By Lonnie Wilkey
Baptist and Reflector
“This church is for people who are wanting help, who are seeking help, who realize they need God but don’t feel like they fit into the average Baptist church,” he said. Pastor Wade Wallace of Victory Baptist Church in Henning, Tennessee, readily admits his congregation is not for everyone.
The West Tennessee church was featured on one of four “Good News Videos” featured during the Tennessee Baptist Mission Board’s Virtual Summit on Nov. 10.
See the video on Victory Baptist and others at TBCSummit.org.
Ashley is one member the church has reached and helped. “I’m a grateful recovering addict,” she said.
She began using methamphetamines at the age of 12. “All I knew was cooking, selling dope and getting high,” she acknowledged. Everyone she knew had dope everywhere, she continued.
Her lifestyle lasted until she was 30 years old. “I hit my knees and prayed to God and begged Him to please break these chains. I prayed like I’ve never prayed in my life.
“And from that moment on, I’ve not used and have not had the desire to use anything.”
Ashley admitted she finally reached the point where “I had to surrender. I had to give it to God. That was the only hope I had. He saved my life.”
Corey is another person who sought help at Victory Baptist. “This church restores hope to people who come out from prison, jails, rehabs or off the street — a place to come and have somebody to hold you accountable, to be honest with,” he said.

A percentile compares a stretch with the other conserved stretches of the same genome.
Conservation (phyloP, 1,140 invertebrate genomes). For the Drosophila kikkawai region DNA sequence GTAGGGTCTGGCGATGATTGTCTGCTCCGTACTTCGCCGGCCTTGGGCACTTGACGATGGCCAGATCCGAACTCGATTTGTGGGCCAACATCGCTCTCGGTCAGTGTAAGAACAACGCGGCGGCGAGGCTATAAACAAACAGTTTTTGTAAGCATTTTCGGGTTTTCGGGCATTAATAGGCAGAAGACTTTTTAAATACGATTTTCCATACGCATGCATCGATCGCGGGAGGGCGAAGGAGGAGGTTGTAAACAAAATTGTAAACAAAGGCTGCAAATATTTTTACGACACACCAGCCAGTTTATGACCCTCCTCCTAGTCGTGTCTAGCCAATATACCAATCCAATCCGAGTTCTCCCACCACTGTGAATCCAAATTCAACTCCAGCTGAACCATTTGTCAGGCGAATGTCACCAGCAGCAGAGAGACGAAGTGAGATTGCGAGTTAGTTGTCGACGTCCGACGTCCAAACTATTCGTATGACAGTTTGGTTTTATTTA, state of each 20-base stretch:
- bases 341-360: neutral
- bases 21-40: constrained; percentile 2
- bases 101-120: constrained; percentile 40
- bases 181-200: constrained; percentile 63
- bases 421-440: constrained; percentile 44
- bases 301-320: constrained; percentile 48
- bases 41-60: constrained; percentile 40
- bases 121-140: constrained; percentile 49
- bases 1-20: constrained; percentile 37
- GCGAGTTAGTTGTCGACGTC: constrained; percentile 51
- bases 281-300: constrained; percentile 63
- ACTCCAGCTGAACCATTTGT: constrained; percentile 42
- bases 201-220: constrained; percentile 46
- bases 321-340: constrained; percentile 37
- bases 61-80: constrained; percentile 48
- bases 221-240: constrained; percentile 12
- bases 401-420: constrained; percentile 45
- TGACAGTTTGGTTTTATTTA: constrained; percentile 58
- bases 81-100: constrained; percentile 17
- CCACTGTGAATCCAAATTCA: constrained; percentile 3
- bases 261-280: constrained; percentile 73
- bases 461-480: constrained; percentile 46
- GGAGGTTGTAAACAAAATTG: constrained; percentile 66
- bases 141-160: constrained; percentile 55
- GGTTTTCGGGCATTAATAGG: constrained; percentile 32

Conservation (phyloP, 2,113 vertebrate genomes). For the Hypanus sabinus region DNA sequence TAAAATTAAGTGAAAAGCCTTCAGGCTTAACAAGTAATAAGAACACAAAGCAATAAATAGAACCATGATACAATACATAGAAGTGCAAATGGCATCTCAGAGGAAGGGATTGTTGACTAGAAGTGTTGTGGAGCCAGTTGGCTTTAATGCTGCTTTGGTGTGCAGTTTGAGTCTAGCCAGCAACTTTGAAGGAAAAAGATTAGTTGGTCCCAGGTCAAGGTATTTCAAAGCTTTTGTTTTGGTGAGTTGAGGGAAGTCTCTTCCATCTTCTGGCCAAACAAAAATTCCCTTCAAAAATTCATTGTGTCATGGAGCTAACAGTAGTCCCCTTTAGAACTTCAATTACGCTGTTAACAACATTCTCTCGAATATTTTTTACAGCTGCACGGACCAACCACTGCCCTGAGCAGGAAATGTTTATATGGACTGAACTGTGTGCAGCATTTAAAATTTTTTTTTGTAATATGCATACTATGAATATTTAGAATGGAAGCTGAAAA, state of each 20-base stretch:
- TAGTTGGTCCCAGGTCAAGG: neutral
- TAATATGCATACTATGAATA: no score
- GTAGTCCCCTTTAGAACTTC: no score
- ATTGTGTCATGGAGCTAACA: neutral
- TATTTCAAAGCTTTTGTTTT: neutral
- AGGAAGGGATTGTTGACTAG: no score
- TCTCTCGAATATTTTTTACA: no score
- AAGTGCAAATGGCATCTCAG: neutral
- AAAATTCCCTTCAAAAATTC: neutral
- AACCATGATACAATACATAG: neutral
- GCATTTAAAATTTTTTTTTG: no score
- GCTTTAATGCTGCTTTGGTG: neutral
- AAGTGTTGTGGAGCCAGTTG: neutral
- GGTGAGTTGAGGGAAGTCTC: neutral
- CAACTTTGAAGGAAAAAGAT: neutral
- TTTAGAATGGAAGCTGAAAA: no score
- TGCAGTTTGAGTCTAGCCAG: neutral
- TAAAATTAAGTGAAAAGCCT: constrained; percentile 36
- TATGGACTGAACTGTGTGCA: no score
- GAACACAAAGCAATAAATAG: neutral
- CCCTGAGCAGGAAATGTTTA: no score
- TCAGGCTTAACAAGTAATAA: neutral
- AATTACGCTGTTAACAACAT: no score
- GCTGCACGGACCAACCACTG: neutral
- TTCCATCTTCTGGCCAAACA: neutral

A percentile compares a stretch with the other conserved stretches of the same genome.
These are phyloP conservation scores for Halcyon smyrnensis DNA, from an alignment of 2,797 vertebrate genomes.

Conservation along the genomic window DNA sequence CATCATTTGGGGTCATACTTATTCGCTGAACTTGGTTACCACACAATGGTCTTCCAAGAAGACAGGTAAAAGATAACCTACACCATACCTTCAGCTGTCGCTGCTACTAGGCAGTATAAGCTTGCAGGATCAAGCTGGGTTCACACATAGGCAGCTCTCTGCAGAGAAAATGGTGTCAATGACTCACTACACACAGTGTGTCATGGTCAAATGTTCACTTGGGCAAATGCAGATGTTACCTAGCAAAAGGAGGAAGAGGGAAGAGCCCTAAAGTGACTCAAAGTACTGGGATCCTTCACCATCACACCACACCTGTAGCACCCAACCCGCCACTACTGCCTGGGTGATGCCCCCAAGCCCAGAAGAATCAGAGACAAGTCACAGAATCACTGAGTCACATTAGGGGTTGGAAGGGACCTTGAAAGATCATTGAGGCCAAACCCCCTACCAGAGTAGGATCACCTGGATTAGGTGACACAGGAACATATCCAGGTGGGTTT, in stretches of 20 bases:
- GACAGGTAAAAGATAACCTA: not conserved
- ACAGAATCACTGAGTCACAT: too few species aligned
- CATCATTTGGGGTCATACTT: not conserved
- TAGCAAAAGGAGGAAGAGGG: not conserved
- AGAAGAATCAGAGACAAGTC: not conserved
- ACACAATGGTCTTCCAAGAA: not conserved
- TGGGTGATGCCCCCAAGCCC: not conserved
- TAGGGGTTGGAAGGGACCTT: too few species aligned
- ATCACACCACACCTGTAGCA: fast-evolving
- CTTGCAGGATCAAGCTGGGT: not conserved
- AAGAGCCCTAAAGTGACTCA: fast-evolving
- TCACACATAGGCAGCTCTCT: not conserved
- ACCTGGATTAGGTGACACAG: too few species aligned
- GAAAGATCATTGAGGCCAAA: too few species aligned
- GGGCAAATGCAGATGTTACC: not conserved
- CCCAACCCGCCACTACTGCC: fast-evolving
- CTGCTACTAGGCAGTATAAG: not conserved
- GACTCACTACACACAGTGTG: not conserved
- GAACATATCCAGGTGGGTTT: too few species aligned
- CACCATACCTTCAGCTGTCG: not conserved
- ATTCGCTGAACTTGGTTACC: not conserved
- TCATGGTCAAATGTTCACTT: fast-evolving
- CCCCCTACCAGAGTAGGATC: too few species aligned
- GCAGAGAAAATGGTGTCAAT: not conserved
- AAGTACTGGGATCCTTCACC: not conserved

He noted Victory also is a place where people can come and share stories they have been through and not made “to feel like you’re the only one. That no matter what you’ve done, God can forgive you.”
Pastor Wallace noted that the harvest is ripe. “All we have to do is share the gospel with them.”
He said it is refreshing to step into the pulpit each Sunday knowing “there’s going to be someone here who’s probably never heard the gospel. We’ve had people come in this church that have never, never, ever been inside of a church,” Wallace said.
Like most churches, Victory was impacted by COVID-19 but in a different way. “It affected us, maybe in a more damaging way, because addicts need addicts around a lot.”
The pastor noted that when the church reopened its doors, the people “flooded in. That’s why we saw about 17 or 18 baptisms within the first three weeks we opened back up.”
Wallace said the church is simply following the example of Jesus. “When you think about Jesus and His ministry, who hung around Jesus?” he asked. It was drunks, tax collectors and prostitutes, he noted, adding that the Jews were always asking why He hung out with sinners.
“The heart of Jesus was always about restoring hope, redeeming people,” Wallace said, noting that Jesus came into the world to seek and save the lost.
“I think that the heartbeat of all churches is to seek and to save that which is lost.”
Ashley is one who has seen God change her life. “By the grace of God, I’m going on three years sober,” she acknowledged. “My relationship with Christ means everything to me. Without Him, I’m lost. He is my rock. He is my everything.”
EDITOR’S NOTE — This article was originally published by the Baptist and Reflector. To read more articles like this on Tennessee Baptists, visit baptistandreflector.org. This article also appears in TAB News, a digital regional Baptist publication. For more information or to subscribe to the TAB News app, visit tabonline.org/TAB-News-app.
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